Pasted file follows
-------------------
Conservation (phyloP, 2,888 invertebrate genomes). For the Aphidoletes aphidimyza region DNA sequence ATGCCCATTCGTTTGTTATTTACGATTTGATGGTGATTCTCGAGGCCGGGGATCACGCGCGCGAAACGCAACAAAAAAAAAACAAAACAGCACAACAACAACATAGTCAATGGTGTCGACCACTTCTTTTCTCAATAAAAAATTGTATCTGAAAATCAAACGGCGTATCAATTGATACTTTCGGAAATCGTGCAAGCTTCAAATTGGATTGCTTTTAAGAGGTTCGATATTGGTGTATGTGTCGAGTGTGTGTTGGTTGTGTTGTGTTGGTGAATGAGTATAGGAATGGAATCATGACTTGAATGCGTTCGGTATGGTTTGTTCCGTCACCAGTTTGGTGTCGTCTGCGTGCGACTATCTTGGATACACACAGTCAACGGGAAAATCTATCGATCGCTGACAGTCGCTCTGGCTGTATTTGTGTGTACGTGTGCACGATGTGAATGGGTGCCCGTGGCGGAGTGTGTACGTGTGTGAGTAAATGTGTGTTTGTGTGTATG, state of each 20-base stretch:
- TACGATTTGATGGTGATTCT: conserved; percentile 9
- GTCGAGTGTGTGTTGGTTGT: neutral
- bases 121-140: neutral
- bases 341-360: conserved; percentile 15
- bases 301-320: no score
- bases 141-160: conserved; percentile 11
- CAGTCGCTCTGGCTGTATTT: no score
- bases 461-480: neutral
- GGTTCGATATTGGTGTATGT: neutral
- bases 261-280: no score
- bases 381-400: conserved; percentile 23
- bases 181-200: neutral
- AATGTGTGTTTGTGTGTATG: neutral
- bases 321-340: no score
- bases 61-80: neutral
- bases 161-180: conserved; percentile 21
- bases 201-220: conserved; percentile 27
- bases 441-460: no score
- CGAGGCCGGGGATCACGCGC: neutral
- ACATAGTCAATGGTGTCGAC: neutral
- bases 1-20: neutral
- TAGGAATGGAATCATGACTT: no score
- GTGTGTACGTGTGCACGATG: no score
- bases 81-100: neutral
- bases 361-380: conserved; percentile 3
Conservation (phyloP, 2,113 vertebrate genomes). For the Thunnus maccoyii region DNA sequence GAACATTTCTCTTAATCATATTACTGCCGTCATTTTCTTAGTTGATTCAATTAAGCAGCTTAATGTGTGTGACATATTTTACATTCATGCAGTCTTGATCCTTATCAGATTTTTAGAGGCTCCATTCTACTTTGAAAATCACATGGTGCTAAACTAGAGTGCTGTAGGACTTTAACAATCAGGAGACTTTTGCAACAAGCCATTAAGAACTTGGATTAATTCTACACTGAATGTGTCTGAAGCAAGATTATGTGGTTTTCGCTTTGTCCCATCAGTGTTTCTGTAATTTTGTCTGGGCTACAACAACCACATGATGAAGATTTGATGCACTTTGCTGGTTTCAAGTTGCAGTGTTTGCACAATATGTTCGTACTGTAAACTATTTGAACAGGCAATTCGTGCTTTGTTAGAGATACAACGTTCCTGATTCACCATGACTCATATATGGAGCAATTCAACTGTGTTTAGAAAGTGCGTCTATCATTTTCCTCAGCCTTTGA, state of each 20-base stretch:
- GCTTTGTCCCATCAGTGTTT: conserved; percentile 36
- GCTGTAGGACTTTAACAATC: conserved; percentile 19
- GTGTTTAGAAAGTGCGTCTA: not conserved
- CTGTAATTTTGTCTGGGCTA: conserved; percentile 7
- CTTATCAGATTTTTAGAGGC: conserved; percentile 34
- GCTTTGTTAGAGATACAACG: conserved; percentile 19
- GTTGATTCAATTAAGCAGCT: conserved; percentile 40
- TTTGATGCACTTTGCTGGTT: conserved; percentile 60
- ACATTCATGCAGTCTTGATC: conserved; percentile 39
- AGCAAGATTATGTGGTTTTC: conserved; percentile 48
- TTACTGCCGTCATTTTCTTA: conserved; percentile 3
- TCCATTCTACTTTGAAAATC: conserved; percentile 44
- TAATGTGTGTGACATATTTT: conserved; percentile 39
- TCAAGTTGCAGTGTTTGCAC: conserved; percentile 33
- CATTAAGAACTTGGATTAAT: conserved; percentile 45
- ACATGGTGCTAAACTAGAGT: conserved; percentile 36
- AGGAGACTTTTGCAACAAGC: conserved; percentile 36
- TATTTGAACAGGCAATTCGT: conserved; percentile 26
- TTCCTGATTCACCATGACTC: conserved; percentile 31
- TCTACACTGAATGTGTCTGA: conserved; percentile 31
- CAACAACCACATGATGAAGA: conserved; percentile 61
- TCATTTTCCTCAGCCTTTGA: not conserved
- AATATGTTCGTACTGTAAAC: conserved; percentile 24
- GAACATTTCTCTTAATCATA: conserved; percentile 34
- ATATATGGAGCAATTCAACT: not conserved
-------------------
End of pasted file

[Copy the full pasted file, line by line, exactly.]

Conservation (phyloP, 2,888 invertebrate genomes). For the Aphidoletes aphidimyza region DNA sequence ATGCCCATTCGTTTGTTATTTACGATTTGATGGTGATTCTCGAGGCCGGGGATCACGCGCGCGAAACGCAACAAAAAAAAAACAAAACAGCACAACAACAACATAGTCAATGGTGTCGACCACTTCTTTTCTCAATAAAAAATTGTATCTGAAAATCAAACGGCGTATCAATTGATACTTTCGGAAATCGTGCAAGCTTCAAATTGGATTGCTTTTAAGAGGTTCGATATTGGTGTATGTGTCGAGTGTGTGTTGGTTGTGTTGTGTTGGTGAATGAGTATAGGAATGGAATCATGACTTGAATGCGTTCGGTATGGTTTGTTCCGTCACCAGTTTGGTGTCGTCTGCGTGCGACTATCTTGGATACACACAGTCAACGGGAAAATCTATCGATCGCTGACAGTCGCTCTGGCTGTATTTGTGTGTACGTGTGCACGATGTGAATGGGTGCCCGTGGCGGAGTGTGTACGTGTGTGAGTAAATGTGTGTTTGTGTGTATG, state of each 20-base stretch:
- TACGATTTGATGGTGATTCT: conserved; percentile 9
- GTCGAGTGTGTGTTGGTTGT: neutral
- bases 121-140: neutral
- bases 341-360: conserved; percentile 15
- bases 301-320: no score
- bases 141-160: conserved; percentile 11
- CAGTCGCTCTGGCTGTATTT: no score
- bases 461-480: neutral
- GGTTCGATATTGGTGTATGT: neutral
- bases 261-280: no score
- bases 381-400: conserved; percentile 23
- bases 181-200: neutral
- AATGTGTGTTTGTGTGTATG: neutral
- bases 321-340: no score
- bases 61-80: neutral
- bases 161-180: conserved; percentile 21
- bases 201-220: conserved; percentile 27
- bases 441-460: no score
- CGAGGCCGGGGATCACGCGC: neutral
- ACATAGTCAATGGTGTCGAC: neutral
- bases 1-20: neutral
- TAGGAATGGAATCATGACTT: no score
- GTGTGTACGTGTGCACGATG: no score
- bases 81-100: neutral
- bases 361-380: conserved; percentile 3
Conservation (phyloP, 2,113 vertebrate genomes). For the Thunnus maccoyii region DNA sequence GAACATTTCTCTTAATCATATTACTGCCGTCATTTTCTTAGTTGATTCAATTAAGCAGCTTAATGTGTGTGACATATTTTACATTCATGCAGTCTTGATCCTTATCAGATTTTTAGAGGCTCCATTCTACTTTGAAAATCACATGGTGCTAAACTAGAGTGCTGTAGGACTTTAACAATCAGGAGACTTTTGCAACAAGCCATTAAGAACTTGGATTAATTCTACACTGAATGTGTCTGAAGCAAGATTATGTGGTTTTCGCTTTGTCCCATCAGTGTTTCTGTAATTTTGTCTGGGCTACAACAACCACATGATGAAGATTTGATGCACTTTGCTGGTTTCAAGTTGCAGTGTTTGCACAATATGTTCGTACTGTAAACTATTTGAACAGGCAATTCGTGCTTTGTTAGAGATACAACGTTCCTGATTCACCATGACTCATATATGGAGCAATTCAACTGTGTTTAGAAAGTGCGTCTATCATTTTCCTCAGCCTTTGA, state of each 20-base stretch:
- GCTTTGTCCCATCAGTGTTT: conserved; percentile 36
- GCTGTAGGACTTTAACAATC: conserved; percentile 19
- GTGTTTAGAAAGTGCGTCTA: not conserved
- CTGTAATTTTGTCTGGGCTA: conserved; percentile 7
- CTTATCAGATTTTTAGAGGC: conserved; percentile 34
- GCTTTGTTAGAGATACAACG: conserved; percentile 19
- GTTGATTCAATTAAGCAGCT: conserved; percentile 40
- TTTGATGCACTTTGCTGGTT: conserved; percentile 60
- ACATTCATGCAGTCTTGATC: conserved; percentile 39
- AGCAAGATTATGTGGTTTTC: conserved; percentile 48
- TTACTGCCGTCATTTTCTTA: conserved; percentile 3
- TCCATTCTACTTTGAAAATC: conserved; percentile 44
- TAATGTGTGTGACATATTTT: conserved; percentile 39
- TCAAGTTGCAGTGTTTGCAC: conserved; percentile 33
- CATTAAGAACTTGGATTAAT: conserved; percentile 45
- ACATGGTGCTAAACTAGAGT: conserved; percentile 36
- AGGAGACTTTTGCAACAAGC: conserved; percentile 36
- TATTTGAACAGGCAATTCGT: conserved; percentile 26
- TTCCTGATTCACCATGACTC: conserved; percentile 31
- TCTACACTGAATGTGTCTGA: conserved; percentile 31
- CAACAACCACATGATGAAGA: conserved; percentile 61
- TCATTTTCCTCAGCCTTTGA: not conserved
- AATATGTTCGTACTGTAAAC: conserved; percentile 24
- GAACATTTCTCTTAATCATA: conserved; percentile 34
- ATATATGGAGCAATTCAACT: not conserved